zbMATH — the first resource for mathematics

Dempster-Shafer models for object recognition and classification. (English) Zbl 1096.62065
Summary: We consider situations in which each individual member of a defined object set is characterized uniquely by a set of variables, and we propose models and associated methods that ‘recognize’ or ‘classify’ a newly observed individual. Inputs consist of uncertain observations on the new individual and on a memory bank of previously identified individuals. Outputs consist of uncertain inferences concerning degrees of agreement between the new object and previously identified objects or object classes, with inferences represented by Dempster-Shafer belief functions.
We illustrate the approach using models constructed from independent simple support belief functions defined on binary variables. In the case of object recognition, our models lead to marginal belief functions concerning how well the new object matches objects in memory. In the classification model, we compute beliefs and plausibilities that the new object lies in defined subsets of an object set. When regarded as similarity measures, our belief and plausibility functions can be interpreted as candidate membership functions in the terminology of fuzzy logic.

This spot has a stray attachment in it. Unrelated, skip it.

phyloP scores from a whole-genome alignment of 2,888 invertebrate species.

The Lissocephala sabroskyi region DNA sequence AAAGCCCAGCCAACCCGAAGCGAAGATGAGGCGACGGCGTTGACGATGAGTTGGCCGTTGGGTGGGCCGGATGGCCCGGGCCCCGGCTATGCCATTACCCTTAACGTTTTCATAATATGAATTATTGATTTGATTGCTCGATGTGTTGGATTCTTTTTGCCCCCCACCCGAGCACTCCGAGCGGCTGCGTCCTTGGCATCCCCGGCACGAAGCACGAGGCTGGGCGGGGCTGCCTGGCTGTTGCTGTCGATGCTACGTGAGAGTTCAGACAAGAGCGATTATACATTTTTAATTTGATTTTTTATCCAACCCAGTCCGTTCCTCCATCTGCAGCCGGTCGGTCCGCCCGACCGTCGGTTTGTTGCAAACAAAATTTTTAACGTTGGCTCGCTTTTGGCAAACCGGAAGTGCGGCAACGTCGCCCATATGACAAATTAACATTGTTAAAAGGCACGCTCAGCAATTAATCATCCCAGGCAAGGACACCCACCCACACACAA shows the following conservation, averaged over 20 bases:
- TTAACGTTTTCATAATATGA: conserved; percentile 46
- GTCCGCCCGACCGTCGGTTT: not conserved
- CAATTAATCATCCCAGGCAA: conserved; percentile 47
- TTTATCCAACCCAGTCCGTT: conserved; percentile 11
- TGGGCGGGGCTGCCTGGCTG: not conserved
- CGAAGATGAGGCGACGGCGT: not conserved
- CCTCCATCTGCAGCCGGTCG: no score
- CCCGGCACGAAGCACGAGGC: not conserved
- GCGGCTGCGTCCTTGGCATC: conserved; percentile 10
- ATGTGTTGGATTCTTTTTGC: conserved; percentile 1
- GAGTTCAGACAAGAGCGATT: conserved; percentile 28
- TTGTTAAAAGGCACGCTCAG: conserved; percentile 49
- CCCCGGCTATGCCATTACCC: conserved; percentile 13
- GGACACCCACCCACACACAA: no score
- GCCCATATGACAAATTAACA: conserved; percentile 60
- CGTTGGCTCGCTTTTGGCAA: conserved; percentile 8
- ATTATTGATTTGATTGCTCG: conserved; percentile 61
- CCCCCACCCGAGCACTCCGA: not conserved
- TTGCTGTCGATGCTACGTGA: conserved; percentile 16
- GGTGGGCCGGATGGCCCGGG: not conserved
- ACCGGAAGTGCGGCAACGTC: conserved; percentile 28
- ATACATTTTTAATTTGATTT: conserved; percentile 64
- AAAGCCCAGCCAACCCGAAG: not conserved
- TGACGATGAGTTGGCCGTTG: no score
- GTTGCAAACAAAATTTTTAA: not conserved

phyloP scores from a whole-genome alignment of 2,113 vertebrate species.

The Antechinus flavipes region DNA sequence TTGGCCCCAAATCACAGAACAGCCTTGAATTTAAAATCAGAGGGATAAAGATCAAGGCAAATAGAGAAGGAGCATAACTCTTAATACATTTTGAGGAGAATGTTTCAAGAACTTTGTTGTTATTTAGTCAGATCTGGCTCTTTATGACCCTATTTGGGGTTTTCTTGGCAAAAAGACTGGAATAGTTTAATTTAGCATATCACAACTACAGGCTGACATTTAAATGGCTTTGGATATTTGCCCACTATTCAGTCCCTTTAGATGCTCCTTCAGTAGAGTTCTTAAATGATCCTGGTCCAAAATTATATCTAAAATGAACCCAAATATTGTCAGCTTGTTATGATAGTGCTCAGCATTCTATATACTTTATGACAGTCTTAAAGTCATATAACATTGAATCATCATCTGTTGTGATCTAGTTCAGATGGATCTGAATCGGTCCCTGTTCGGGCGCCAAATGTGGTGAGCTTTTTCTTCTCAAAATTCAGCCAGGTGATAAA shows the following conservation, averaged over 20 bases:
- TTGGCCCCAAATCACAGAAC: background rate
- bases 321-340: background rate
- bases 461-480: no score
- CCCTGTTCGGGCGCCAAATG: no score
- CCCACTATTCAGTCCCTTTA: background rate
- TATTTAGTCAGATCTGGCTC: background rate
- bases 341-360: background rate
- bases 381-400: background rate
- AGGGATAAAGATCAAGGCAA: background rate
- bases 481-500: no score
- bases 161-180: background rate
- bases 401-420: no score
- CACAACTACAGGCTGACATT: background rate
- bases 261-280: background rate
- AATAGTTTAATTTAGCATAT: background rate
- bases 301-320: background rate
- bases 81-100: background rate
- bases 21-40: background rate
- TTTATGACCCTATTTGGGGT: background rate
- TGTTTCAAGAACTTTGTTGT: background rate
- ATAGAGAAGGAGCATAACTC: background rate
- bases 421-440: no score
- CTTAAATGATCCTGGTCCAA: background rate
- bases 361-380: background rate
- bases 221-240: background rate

62H30 Classification and discrimination; cluster analysis (statistical aspects)
68T10 Pattern recognition, speech recognition
65C60 Computational problems in statistics (MSC2010)
Full Text: DOI
[1] Neural networks for pattern recognition. New York: Oxford University Press; 1995.
[2] Ars conjectandi. Basel: Thurnisiorum; 1713.
[3] Dempster, J Am Stat Assoc 99 pp 882– (2004)
[4] A mathematical theory of evidence. Princeton, NJ: Princeton University Press; 1976. · Zbl 0359.62002
[5] Dempster, Ann Math Stat 38 pp 325– (1967)
[6] Construction and local computation aspects of network belief functions. In: , editors. Influence diagrams, belief nets and decision analysis. Chichester: John Wiley; 1990.
This reference list is based on information provided by the publisher or from digital mathematics libraries. Its items are heuristically matched to zbMATH identifiers and may contain data conversion errors. It attempts to reflect the references listed in the original paper as accurately as possible without claiming the completeness or perfect precision of the matching.